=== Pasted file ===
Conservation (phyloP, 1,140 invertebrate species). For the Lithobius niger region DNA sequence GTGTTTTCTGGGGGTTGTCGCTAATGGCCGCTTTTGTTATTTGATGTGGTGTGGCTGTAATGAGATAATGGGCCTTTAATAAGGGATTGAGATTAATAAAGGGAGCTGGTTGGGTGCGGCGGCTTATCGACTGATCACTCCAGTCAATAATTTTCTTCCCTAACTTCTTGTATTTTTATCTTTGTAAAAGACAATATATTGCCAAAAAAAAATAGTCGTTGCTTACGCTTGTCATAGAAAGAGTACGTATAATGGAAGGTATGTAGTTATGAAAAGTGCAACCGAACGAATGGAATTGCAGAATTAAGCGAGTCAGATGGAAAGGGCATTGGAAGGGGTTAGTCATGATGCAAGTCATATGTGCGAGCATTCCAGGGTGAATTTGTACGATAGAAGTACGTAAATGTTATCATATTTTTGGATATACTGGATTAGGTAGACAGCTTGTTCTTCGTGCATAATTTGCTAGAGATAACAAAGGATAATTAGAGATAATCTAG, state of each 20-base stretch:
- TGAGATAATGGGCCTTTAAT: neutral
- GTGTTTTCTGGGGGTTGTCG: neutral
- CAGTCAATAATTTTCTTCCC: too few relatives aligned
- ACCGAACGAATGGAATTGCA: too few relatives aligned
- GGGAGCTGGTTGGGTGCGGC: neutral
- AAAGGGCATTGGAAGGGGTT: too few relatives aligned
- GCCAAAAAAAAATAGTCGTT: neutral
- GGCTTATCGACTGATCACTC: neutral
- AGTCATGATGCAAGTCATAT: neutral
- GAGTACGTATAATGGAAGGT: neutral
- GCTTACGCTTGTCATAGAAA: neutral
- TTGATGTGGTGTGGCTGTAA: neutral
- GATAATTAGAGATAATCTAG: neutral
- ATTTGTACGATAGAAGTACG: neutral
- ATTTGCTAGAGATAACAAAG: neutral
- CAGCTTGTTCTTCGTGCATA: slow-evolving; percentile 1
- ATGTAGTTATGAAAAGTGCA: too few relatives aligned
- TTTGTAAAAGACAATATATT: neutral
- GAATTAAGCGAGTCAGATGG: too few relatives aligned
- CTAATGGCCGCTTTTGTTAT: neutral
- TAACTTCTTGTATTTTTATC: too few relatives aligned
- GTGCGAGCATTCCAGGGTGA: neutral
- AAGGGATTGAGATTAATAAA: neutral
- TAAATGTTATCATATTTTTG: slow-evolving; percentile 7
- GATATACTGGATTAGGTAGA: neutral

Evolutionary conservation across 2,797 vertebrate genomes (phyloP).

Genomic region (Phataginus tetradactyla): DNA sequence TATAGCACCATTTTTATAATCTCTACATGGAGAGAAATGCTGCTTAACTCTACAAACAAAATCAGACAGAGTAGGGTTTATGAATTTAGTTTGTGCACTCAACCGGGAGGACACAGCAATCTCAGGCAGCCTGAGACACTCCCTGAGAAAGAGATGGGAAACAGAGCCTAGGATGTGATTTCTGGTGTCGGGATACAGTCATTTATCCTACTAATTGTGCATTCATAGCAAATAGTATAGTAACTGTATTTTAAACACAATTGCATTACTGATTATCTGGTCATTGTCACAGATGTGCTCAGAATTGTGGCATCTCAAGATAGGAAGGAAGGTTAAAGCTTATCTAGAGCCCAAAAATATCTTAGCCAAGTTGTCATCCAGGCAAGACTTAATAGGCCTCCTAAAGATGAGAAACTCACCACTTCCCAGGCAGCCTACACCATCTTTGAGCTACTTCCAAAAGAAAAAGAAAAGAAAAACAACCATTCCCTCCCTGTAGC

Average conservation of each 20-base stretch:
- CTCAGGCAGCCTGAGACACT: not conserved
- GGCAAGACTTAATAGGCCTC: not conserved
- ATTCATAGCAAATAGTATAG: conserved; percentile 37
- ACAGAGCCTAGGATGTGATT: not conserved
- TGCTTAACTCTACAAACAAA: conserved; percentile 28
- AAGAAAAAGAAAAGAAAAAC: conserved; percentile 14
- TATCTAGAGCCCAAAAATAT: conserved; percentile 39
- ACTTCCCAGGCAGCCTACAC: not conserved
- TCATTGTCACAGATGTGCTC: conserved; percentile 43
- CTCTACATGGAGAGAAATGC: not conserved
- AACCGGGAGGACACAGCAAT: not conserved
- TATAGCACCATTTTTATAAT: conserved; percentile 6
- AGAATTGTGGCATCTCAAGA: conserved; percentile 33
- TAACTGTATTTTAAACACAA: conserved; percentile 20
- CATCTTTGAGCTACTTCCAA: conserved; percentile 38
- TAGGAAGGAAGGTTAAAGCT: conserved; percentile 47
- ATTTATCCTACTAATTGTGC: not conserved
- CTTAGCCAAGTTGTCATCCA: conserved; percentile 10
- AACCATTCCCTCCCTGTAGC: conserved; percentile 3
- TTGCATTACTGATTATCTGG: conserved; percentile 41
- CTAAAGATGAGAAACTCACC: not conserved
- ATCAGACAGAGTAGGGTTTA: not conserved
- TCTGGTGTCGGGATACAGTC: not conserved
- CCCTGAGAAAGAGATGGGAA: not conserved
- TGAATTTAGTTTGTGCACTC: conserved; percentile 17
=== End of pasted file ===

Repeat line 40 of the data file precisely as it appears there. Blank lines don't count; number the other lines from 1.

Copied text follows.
- AACCGGGAGGACACAGCAAT: not conserved